• Geoff Burke

Water Piping In Your Home Pt. 1: Copper Pipe

We’re going to go the educational route on today’s episode of “How Not to Call the Plumber”! This week, we’re going to start a 3-part series, to learn about the different types of water piping in your home – Copper, PEX (Cross-linked PolyEthylene), and the dreaded Kitec!

I know that many of you have probably spent hours upon hours at dinner parties debating what the superior piping system is. Don’t worry; we’re going to settle the score once and for all over the next few weeks.

Let’s start with Copper, the most common of the piping materials used in our older homes. Copper piping was first installed in the 1930’s and continued as the main method of water piping right up to the early 2000’s, when PEX was introduced in North America. Taking over from galvanized steel and even lead piping that was used previous to this, over the last 90 years of use, we have learned that there are both pros and cons to the pipe. However, even though many of you traditionalists don’t want to hear it, copper is no longer the superior piping system!

The biggest advantage to copper piping is its ability to stand the test of time. Copper will last between 50-70 years, depending on the quality of the water running through it. While it will degrade over time, it takes the cake for longevity, especially when compared to more modern piping methods. Things like highly acidic water will cause copper pipes to fail sooner, but most of us who are on a municipal water supply won’t have that issue!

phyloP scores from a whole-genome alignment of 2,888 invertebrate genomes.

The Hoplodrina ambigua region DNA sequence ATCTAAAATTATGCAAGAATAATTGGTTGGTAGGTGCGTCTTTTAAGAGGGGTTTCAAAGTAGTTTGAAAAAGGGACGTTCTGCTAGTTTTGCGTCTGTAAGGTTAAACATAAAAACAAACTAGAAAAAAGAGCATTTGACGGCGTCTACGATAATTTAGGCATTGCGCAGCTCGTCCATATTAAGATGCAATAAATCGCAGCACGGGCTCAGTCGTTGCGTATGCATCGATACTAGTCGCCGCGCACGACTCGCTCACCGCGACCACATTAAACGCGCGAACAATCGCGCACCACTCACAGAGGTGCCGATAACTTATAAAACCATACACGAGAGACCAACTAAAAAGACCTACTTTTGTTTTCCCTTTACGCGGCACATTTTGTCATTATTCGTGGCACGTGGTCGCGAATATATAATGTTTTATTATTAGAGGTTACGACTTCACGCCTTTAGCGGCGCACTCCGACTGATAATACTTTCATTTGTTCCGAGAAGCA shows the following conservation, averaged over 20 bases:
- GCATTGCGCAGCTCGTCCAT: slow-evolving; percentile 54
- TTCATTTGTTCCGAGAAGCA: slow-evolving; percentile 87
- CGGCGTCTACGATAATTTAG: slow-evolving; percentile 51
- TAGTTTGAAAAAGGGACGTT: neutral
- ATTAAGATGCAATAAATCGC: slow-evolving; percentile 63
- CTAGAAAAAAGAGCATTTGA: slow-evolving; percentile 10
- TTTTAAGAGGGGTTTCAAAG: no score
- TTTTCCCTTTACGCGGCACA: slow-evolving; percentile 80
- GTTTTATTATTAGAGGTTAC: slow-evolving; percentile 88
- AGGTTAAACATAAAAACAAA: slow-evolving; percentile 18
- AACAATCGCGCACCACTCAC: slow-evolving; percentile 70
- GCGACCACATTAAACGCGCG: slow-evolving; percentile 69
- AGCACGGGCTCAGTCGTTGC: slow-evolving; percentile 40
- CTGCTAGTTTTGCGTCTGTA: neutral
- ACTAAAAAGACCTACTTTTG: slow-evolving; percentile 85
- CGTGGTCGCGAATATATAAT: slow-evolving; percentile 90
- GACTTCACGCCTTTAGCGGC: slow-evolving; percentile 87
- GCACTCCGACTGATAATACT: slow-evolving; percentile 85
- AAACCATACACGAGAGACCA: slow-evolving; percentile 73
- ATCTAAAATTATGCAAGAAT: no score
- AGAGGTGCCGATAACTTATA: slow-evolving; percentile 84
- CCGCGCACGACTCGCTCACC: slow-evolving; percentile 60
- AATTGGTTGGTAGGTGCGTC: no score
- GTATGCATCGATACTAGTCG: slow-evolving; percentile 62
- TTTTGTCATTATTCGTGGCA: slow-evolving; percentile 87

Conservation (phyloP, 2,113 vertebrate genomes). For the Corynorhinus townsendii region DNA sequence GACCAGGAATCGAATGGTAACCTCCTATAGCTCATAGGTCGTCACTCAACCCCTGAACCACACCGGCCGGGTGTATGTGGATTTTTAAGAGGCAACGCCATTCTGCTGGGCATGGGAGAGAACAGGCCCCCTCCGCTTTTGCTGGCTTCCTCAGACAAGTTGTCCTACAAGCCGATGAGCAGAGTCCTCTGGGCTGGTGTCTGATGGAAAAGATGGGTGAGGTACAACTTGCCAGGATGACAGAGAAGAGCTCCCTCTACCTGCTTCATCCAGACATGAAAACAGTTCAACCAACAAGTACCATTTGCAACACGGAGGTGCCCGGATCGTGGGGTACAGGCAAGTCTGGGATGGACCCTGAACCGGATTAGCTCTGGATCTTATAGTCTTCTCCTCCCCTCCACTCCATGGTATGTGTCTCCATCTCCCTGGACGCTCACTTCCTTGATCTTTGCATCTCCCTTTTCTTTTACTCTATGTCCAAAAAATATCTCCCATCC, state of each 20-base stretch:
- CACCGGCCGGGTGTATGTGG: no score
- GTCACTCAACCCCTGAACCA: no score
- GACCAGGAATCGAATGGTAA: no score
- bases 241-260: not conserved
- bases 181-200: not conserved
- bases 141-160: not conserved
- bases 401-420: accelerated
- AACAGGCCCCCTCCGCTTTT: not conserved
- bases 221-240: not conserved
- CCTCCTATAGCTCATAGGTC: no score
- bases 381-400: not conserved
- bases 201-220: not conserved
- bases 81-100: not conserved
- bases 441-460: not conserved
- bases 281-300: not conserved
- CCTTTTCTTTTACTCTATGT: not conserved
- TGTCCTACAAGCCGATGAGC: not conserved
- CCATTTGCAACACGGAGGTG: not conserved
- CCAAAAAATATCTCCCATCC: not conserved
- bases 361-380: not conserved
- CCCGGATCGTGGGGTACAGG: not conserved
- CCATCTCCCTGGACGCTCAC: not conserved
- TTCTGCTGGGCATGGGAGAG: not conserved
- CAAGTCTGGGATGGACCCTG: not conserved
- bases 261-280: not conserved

Another advantage is the volume of water that it can hold – when compared to PEX, the inside diameter of the fittings used to connect the pipe is about 25% greater. This means more water is able to get to the fixtures. However, there is another side to the coin on this; since copper piping is rigid and can’t be bent around corners, many more fittings are used in construction when compared to PEX piping. Many of you will see this as a loss of “pressure” on the second or third levels of your home. An increased number of fittings causes friction in the piping system, and subsequently the “Flow Rate” of the water to lessen. Getting technical, copper piping has a Flow Rate for cold water of 2.4 m/s (metres per second), while PEX has a flow rate of 3 m/s.

As there are some advantages, there are also some disadvantages to copper piping. The biggest disadvantage we see is how prone it is to burst after a freeze. Because of it’s rigidity, copper piping is not able to expand when frozen when compared to PEX. This will cause a burst in the wall of the pipe and subsequent flooding! As I’m sure many of you have dealt with, a burst pipe is not fun – it often leads to the need for major repair to not only the water pipe, but of course to the flooded area as well.

Another disadvantage to copper is it’s cost. Copper does not only have a higher material cost, but also a much higher installation cost. When redoing the water piping in a home, you should expect to pay at least twice the amount to redo piping in copper. Rigidity, the need to solder fittings, and the number of fittings that must be used all lead to this higher labour cost.

That’s all for this week’s lesson on the copper pipes in your home! Next week, we’re going to be talking about copper piping’s younger sibling: PEX.